In accordance with the conventional design of quantum-counting detectors, for the purpose of signal measurement at a detector material, at least two different energy thresholds are used which are equivalent to the incident energy of a particle in the detector material, the exceeding of said thresholds being counted in each case. The inventor has observed that an astonishing constancy exists in the ratio of count rates of significantly different energy thresholds—for example 20 keV and 60 keV or 20 keV, 35 keV and 60 keV for the measurement of a scan with a 120 kVp spectrum—to one another. This is the case for most polychromatic X-ray spectra that are typically used in X-ray diagnostics, in combination with the detector pixel sizes that are commonplace therein.

It will be shown in the following description of embodiments of the method how this property can be used for eliminating count rate drift and an improvement in image quality can be thereby achieved, even though at the cost of severely reduced spectral sensitivity. The constant factors which describe the ratios between the count rates of the counters to different threshold valves can be calculated as follows.

The count rate measured by the counter i is found from:
Ii=Ai·I·(1−di),  (1)
where Ii is the radiation intensity emitted onto a detector element, Ai is the efficiency of the detector in combination with the counter i and di is the count rate drift of the counter i.

In the case where the drift values di are linked to one another in linear manner, this can be described as follows:
Ii=Ai·I·(1−fi·d).  (2)

A change of the linear absorption scale into a logarithmic absorption scale or, more precisely, attenuation scale gives:
Li=L−ln(Ai)−ln(1−fi·d).  (3)

With the definition of ai:=−ln(Ai) and the use of the approximation ln(1+χ)≈χ the following is obtained
Li=L+ai+fi·d.  (4)

These equations enable access to the measurement of the count rate drift in each counter pair (i, j) of the measured data sets

d = d ij := ( L j - a j ) - ( L i - a i ) f j - f i , ( 5 )
where precise knowledge of the parameters ai and fi is assumed.

The measured drift values can now be used in order to correct the measurement data and to extract the value L. We use the data measured with the counter k and the drift found from the counters i and j:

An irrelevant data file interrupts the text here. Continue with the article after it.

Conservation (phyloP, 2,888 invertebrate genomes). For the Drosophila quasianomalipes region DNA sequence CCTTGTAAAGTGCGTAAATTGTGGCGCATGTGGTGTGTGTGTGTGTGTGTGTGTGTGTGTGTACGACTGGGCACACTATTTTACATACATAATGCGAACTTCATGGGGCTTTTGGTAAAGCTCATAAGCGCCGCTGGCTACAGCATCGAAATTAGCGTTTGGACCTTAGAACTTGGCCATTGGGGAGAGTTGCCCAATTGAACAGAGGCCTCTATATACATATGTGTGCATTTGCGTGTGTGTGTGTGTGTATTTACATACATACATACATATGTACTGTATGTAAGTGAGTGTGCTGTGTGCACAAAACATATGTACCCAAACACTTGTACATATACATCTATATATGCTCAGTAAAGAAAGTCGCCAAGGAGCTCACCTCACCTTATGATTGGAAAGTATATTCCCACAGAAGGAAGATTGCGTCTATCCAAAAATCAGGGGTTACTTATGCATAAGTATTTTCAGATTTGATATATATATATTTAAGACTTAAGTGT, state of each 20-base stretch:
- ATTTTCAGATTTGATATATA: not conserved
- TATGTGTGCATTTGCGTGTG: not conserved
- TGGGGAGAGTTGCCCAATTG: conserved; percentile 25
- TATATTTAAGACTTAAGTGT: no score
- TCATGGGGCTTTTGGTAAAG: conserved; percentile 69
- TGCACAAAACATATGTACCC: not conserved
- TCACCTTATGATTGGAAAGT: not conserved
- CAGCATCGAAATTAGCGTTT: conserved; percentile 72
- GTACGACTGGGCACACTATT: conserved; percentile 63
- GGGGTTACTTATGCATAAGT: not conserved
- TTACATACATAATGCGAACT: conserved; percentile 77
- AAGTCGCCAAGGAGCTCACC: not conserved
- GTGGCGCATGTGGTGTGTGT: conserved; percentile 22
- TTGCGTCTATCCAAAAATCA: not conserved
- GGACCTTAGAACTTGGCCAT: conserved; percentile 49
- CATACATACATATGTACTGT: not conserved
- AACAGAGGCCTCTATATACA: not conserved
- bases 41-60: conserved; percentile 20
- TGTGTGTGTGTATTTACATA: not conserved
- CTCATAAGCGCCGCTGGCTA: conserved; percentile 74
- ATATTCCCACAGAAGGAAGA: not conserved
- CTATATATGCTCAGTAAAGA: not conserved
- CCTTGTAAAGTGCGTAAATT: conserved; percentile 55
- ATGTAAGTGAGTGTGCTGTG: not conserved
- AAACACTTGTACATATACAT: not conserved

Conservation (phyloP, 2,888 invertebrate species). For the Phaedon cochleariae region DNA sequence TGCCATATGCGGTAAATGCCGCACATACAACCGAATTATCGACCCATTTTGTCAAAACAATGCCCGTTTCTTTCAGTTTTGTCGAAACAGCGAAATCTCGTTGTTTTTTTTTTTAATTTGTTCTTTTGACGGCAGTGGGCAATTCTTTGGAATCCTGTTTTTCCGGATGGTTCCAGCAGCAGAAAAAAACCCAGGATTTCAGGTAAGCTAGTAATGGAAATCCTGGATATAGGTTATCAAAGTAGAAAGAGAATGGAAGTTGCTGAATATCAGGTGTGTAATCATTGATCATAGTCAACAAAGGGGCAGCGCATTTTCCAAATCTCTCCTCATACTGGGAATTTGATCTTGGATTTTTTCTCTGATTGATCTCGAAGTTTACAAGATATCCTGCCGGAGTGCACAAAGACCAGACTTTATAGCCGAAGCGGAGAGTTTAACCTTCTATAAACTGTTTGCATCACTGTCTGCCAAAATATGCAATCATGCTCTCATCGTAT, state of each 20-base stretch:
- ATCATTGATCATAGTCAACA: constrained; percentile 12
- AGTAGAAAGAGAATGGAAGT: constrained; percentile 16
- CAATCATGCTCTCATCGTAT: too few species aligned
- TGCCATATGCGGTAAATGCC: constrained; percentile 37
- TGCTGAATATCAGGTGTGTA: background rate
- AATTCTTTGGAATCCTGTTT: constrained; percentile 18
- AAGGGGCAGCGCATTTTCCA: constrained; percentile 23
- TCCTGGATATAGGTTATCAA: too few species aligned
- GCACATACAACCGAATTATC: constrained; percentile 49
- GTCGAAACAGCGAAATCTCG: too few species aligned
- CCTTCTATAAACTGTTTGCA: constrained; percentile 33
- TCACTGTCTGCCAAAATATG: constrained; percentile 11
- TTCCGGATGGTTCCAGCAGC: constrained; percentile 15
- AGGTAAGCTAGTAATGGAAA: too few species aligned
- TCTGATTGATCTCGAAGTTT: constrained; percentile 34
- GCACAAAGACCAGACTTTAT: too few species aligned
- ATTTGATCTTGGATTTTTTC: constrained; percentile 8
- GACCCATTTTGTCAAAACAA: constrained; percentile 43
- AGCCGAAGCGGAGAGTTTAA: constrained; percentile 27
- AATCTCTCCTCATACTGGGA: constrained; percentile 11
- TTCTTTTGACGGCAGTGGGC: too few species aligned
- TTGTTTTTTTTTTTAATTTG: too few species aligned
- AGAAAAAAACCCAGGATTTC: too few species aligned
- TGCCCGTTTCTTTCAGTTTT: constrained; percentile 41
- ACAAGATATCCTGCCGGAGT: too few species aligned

L=Lk,ij:=Lk−ak−fk·dij.  (6)

In the case k≡i or k≡j, the same relation can be expressed as

L = L ij := f j f j - f i · ( L i - a i ) - f j f j - f i ( L j - a j ) ( 7 ) = w ij · ( L i - a i ) + ( 1 - w ij ) · ( L j - a j ) ( 8 ) w ij := f j f j - f i ( 9 )
which amounts to weighted addition of each pair (i, j) of measured data sets on a logarithmic scale. The mixed weighting wij is given by the count rate drift ratios fi and fj. It should be noted therein that ai and fi depend on the form of the pulse spectrum provided by the CdTe detector. Thus the drift ratios are subject to certain variations on a change in the X-ray spectrum, the absorption material and the thickness thereof based on the beam hardening which occurs. Pulse pile-up during a high X-ray photon flux also has an effect on these parameters.

The method described above requires precise calibration of the parameters ai and fi. Both parameters are sensitive to the form of the pulse spectrum and are therefore dependent on the following conditions:

    • Pulse characteristic of the detector, dependent on the detector material, geometry, bias voltage and signal shaping characteristics;
    • Spectrum of the incident radiation, dependent on the tube voltage (kV), filtration and beam hardening;
    • Pulse pile-up, dependent on the tube current (mA) and attenuation by the scanned material;
    • Threshold value of the counters used.

The procedure according to an embodiment of the invention will now be described for a given combination of tube voltage and tube current.

Due to the imprecise nature of the actual counter threshold and/or the variation of the effective pulse duration, calibration must be carried out channel by channel. For this purpose, we observe a quantum-counting detector with N≧2 counters, preferably N=2 or N=3 at significantly different threshold values. The counter with the lowest energy threshold is i=1 with the values, according to the definition, of a1=0 and f1=1. The measurements are carried out repeatedly for different attenuation values S=0 . . . Ŝ.

In the context of medical imaging, it is useful to use a thickness d of water or water-equivalent material such that a realistic beam hardening results. This can be achieved with the use of a bar-pattern phantom having various thicknesses. The following applies:
S(d)=μH2O·d  (10)

For a given kV/mA combination, therefore, each bar of the phantom is scanned, including the case d=0. It is important that the detector shows a significant change in the count rate drift, and this can possibly be brought about by modification of the bias voltage during calibration. This scan can take place in the region of a few seconds to several seconds, depending on the quantum statistics necessary for carrying out the steps set out below.

The count rate data Ii from these scans is processed according to the following equations: